Whisky as an investment: Turning wee drams into profits

Investing in whisky can yield attractive profits for the drink’s enthusiasts, says Chris Carter.

whiskey barrels
(Image credit: © Getty Images)

I recently visited Cask Trade’s founder, Simon Aron, on a sunny Friday morning at the firm’s offices on Regent Street to talk about whisky investing.

The offices are like a sweet shop for adults. Rows of toffee and caramel-coloured whisky samples line the shelves, a few tantalisingly labelled “Secret”. I ask Simon what that means. He says he’ll tell me later.

Whisky investing by the cask

Cask Trade (casktrade.com) is also something of a secret among whisky collectors and investors, albeit one that is becoming better known.

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The company buys whole whisky casks from distilleries for resale. “Generally, people find competitors first,” says Simon. “Those are the people that are saying you will make 30% a year… and the distilleries will buy back the casks [at the end], which, of course, never happens. But it’s a nice story to tell because, obviously, this is amazing.

“You buy something and they buy it back and make a profit over the years… But it’s too good to be true.”

Cask Trade buys the casks, the rare gems that the distilleries are willing to give up, and there’s not a lot of them. “I get the crumbs off the big table and I’m grateful for it,” says Simon.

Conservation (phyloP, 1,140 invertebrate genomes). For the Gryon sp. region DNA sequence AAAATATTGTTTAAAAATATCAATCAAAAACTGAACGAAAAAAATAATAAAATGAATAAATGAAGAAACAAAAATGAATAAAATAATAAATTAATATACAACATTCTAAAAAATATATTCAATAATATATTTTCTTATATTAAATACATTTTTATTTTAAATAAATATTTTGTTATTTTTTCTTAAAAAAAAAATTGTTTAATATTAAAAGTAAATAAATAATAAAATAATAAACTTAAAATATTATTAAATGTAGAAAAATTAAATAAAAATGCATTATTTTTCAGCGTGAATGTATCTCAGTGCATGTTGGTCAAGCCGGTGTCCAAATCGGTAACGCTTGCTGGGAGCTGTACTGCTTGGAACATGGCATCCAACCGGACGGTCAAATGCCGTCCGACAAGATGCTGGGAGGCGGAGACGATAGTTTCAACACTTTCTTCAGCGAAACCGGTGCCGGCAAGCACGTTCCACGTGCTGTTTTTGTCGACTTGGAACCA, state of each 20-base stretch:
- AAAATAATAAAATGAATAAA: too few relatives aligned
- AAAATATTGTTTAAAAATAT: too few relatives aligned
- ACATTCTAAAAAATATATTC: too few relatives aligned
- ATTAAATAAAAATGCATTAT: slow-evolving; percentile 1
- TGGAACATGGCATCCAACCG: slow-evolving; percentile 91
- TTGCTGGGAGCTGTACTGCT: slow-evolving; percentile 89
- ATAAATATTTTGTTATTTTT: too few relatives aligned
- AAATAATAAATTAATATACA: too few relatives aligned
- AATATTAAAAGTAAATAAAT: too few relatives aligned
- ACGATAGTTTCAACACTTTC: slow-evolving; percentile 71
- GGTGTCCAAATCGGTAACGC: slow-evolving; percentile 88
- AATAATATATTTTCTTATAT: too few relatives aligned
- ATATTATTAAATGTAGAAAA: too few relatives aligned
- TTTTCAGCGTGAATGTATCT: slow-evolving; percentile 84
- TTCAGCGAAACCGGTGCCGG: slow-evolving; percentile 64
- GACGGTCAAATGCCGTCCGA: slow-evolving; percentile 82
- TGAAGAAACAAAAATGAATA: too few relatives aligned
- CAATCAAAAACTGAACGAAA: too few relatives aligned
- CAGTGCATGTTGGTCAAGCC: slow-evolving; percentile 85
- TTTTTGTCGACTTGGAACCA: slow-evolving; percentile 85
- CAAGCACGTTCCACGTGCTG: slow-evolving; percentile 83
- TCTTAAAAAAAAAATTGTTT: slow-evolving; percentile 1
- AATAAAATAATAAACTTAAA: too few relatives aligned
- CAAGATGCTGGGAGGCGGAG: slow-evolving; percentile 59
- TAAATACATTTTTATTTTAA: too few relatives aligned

That means he can never be too sure of what he’s going to get. “I will order 50 casks and I will get 18. I order 18 and I get two. I get what I’m given… [because] the good stuff is easily sellable,” he says.

“Most of the distilleries like to keep it… Anyone selling casks by the pallet, in large quantities, in their thousands, is certainly not selling a rare quantity.” So, Simon gets the gold dust and it goes onto his list, which is sent to 10,000 people worldwide. “That’s my shop front.”

Is he personally a whisky enthusiast or a whisky investor? “Both,” he says. “They’re not mutually exclusive.” His background is in IT and he’s run a number of companies over the years. “But I’ve always had a passion for whisky,” he says. In his leisure time, he would travel “back and forth” to Scotland to indulge in his hobby. He amassed 4,000 bottles before the question of where to store them all arose and he “graduated naturally and logically from bottles to casks”.

But there was to be a learning curve. He had bought a cask, and 18 months later, he asked for a sample. There’s been a bit of a mistake, he was told. The cask he thought he had bought didn’t actually exist. Fraud? “I would say it certainly wasn’t innocent,” says Simon.

The sellers “did not make sure they had ownership of that cask, [although] they provided me with documentation and invoice and they took my payment”.

In the end, Simon had to get a lawyer involved. “I was very much caught up in the whole romance of buying casks, which, you know, as a Virgo I should have been much more kind of pedantic, because I had bought and sold IT companies… I’ve literally done my due diligence [on those firms]... and I just didn’t do it, because it was whisky and it’s fun and it’s what I like to drink and, oh, to have a cask of 1992 Springbank is a dream.”

Simon warns buyers to beware of whiskies being passed off as names they’re not.